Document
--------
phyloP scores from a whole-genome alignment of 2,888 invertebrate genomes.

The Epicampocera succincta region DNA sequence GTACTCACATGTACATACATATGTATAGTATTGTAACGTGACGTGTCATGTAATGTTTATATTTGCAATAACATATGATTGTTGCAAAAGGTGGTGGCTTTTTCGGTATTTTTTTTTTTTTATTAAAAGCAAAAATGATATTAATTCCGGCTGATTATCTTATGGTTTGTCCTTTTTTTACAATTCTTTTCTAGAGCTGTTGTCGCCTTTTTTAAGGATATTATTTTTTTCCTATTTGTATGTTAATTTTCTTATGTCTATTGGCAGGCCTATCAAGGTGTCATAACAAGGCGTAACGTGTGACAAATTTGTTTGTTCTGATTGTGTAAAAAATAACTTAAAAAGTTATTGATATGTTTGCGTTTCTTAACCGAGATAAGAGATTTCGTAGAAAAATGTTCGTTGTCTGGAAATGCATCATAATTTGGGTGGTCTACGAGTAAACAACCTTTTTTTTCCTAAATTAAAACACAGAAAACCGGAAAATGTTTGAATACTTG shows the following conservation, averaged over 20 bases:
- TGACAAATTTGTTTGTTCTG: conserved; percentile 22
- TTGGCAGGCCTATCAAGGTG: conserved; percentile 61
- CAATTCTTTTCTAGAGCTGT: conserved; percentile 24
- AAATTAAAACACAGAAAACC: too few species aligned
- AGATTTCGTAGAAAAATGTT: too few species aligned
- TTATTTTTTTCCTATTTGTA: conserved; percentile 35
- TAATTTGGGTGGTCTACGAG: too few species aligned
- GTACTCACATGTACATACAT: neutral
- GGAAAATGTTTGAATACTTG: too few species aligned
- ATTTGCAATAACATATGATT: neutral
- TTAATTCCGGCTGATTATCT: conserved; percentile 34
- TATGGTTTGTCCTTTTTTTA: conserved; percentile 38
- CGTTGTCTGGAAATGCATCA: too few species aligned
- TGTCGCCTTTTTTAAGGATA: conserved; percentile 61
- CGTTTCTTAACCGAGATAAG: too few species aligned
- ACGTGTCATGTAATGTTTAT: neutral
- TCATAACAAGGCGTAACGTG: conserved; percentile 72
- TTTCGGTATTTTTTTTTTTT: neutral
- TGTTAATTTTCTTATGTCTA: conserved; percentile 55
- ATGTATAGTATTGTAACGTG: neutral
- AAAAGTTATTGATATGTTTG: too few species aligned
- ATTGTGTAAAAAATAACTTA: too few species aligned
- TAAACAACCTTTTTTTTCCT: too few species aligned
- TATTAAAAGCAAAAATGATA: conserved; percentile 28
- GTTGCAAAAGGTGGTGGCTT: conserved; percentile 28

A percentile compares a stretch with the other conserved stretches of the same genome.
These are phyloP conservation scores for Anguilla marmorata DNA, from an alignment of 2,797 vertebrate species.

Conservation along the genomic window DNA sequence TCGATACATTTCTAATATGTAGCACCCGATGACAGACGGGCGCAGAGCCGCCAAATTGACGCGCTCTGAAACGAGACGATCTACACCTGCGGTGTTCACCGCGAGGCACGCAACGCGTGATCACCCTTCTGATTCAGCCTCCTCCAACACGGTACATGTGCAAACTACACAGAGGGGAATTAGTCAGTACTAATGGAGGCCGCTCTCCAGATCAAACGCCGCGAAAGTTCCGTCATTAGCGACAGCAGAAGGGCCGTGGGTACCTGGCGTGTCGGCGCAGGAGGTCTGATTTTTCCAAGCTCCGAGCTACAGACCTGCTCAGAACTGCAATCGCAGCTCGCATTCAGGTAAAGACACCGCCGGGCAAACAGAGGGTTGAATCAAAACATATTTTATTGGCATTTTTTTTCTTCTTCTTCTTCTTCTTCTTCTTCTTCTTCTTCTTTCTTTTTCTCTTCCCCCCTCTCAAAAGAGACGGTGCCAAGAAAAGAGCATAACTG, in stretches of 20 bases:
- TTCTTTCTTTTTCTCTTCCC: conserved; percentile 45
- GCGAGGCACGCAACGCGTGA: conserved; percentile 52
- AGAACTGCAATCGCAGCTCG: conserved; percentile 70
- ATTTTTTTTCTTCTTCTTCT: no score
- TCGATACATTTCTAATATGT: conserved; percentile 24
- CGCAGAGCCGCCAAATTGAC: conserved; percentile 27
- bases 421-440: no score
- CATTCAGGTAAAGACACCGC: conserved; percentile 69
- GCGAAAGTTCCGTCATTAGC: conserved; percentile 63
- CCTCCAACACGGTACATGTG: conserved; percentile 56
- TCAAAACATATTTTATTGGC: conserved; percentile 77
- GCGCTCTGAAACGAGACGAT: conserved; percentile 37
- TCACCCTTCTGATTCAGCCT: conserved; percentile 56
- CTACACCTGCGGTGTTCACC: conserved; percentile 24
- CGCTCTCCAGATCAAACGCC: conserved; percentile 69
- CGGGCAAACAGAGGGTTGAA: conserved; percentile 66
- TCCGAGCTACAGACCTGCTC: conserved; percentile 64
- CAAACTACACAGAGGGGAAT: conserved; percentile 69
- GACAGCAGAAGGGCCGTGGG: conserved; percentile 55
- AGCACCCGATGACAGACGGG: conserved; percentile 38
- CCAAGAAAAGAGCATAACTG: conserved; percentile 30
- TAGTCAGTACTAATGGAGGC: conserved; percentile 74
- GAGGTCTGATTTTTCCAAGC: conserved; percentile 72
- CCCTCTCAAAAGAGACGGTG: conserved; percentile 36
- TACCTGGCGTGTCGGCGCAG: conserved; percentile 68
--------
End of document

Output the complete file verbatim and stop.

phyloP scores from a whole-genome alignment of 2,888 invertebrate genomes.

The Epicampocera succincta region DNA sequence GTACTCACATGTACATACATATGTATAGTATTGTAACGTGACGTGTCATGTAATGTTTATATTTGCAATAACATATGATTGTTGCAAAAGGTGGTGGCTTTTTCGGTATTTTTTTTTTTTTATTAAAAGCAAAAATGATATTAATTCCGGCTGATTATCTTATGGTTTGTCCTTTTTTTACAATTCTTTTCTAGAGCTGTTGTCGCCTTTTTTAAGGATATTATTTTTTTCCTATTTGTATGTTAATTTTCTTATGTCTATTGGCAGGCCTATCAAGGTGTCATAACAAGGCGTAACGTGTGACAAATTTGTTTGTTCTGATTGTGTAAAAAATAACTTAAAAAGTTATTGATATGTTTGCGTTTCTTAACCGAGATAAGAGATTTCGTAGAAAAATGTTCGTTGTCTGGAAATGCATCATAATTTGGGTGGTCTACGAGTAAACAACCTTTTTTTTCCTAAATTAAAACACAGAAAACCGGAAAATGTTTGAATACTTG shows the following conservation, averaged over 20 bases:
- TGACAAATTTGTTTGTTCTG: conserved; percentile 22
- TTGGCAGGCCTATCAAGGTG: conserved; percentile 61
- CAATTCTTTTCTAGAGCTGT: conserved; percentile 24
- AAATTAAAACACAGAAAACC: too few species aligned
- AGATTTCGTAGAAAAATGTT: too few species aligned
- TTATTTTTTTCCTATTTGTA: conserved; percentile 35
- TAATTTGGGTGGTCTACGAG: too few species aligned
- GTACTCACATGTACATACAT: neutral
- GGAAAATGTTTGAATACTTG: too few species aligned
- ATTTGCAATAACATATGATT: neutral
- TTAATTCCGGCTGATTATCT: conserved; percentile 34
- TATGGTTTGTCCTTTTTTTA: conserved; percentile 38
- CGTTGTCTGGAAATGCATCA: too few species aligned
- TGTCGCCTTTTTTAAGGATA: conserved; percentile 61
- CGTTTCTTAACCGAGATAAG: too few species aligned
- ACGTGTCATGTAATGTTTAT: neutral
- TCATAACAAGGCGTAACGTG: conserved; percentile 72
- TTTCGGTATTTTTTTTTTTT: neutral
- TGTTAATTTTCTTATGTCTA: conserved; percentile 55
- ATGTATAGTATTGTAACGTG: neutral
- AAAAGTTATTGATATGTTTG: too few species aligned
- ATTGTGTAAAAAATAACTTA: too few species aligned
- TAAACAACCTTTTTTTTCCT: too few species aligned
- TATTAAAAGCAAAAATGATA: conserved; percentile 28
- GTTGCAAAAGGTGGTGGCTT: conserved; percentile 28

A percentile compares a stretch with the other conserved stretches of the same genome.
These are phyloP conservation scores for Anguilla marmorata DNA, from an alignment of 2,797 vertebrate species.

Conservation along the genomic window DNA sequence TCGATACATTTCTAATATGTAGCACCCGATGACAGACGGGCGCAGAGCCGCCAAATTGACGCGCTCTGAAACGAGACGATCTACACCTGCGGTGTTCACCGCGAGGCACGCAACGCGTGATCACCCTTCTGATTCAGCCTCCTCCAACACGGTACATGTGCAAACTACACAGAGGGGAATTAGTCAGTACTAATGGAGGCCGCTCTCCAGATCAAACGCCGCGAAAGTTCCGTCATTAGCGACAGCAGAAGGGCCGTGGGTACCTGGCGTGTCGGCGCAGGAGGTCTGATTTTTCCAAGCTCCGAGCTACAGACCTGCTCAGAACTGCAATCGCAGCTCGCATTCAGGTAAAGACACCGCCGGGCAAACAGAGGGTTGAATCAAAACATATTTTATTGGCATTTTTTTTCTTCTTCTTCTTCTTCTTCTTCTTCTTCTTCTTCTTTCTTTTTCTCTTCCCCCCTCTCAAAAGAGACGGTGCCAAGAAAAGAGCATAACTG, in stretches of 20 bases:
- TTCTTTCTTTTTCTCTTCCC: conserved; percentile 45
- GCGAGGCACGCAACGCGTGA: conserved; percentile 52
- AGAACTGCAATCGCAGCTCG: conserved; percentile 70
- ATTTTTTTTCTTCTTCTTCT: no score
- TCGATACATTTCTAATATGT: conserved; percentile 24
- CGCAGAGCCGCCAAATTGAC: conserved; percentile 27
- bases 421-440: no score
- CATTCAGGTAAAGACACCGC: conserved; percentile 69
- GCGAAAGTTCCGTCATTAGC: conserved; percentile 63
- CCTCCAACACGGTACATGTG: conserved; percentile 56
- TCAAAACATATTTTATTGGC: conserved; percentile 77
- GCGCTCTGAAACGAGACGAT: conserved; percentile 37
- TCACCCTTCTGATTCAGCCT: conserved; percentile 56
- CTACACCTGCGGTGTTCACC: conserved; percentile 24
- CGCTCTCCAGATCAAACGCC: conserved; percentile 69
- CGGGCAAACAGAGGGTTGAA: conserved; percentile 66
- TCCGAGCTACAGACCTGCTC: conserved; percentile 64
- CAAACTACACAGAGGGGAAT: conserved; percentile 69
- GACAGCAGAAGGGCCGTGGG: conserved; percentile 55
- AGCACCCGATGACAGACGGG: conserved; percentile 38
- CCAAGAAAAGAGCATAACTG: conserved; percentile 30
- TAGTCAGTACTAATGGAGGC: conserved; percentile 74
- GAGGTCTGATTTTTCCAAGC: conserved; percentile 72
- CCCTCTCAAAAGAGACGGTG: conserved; percentile 36
- TACCTGGCGTGTCGGCGCAG: conserved; percentile 68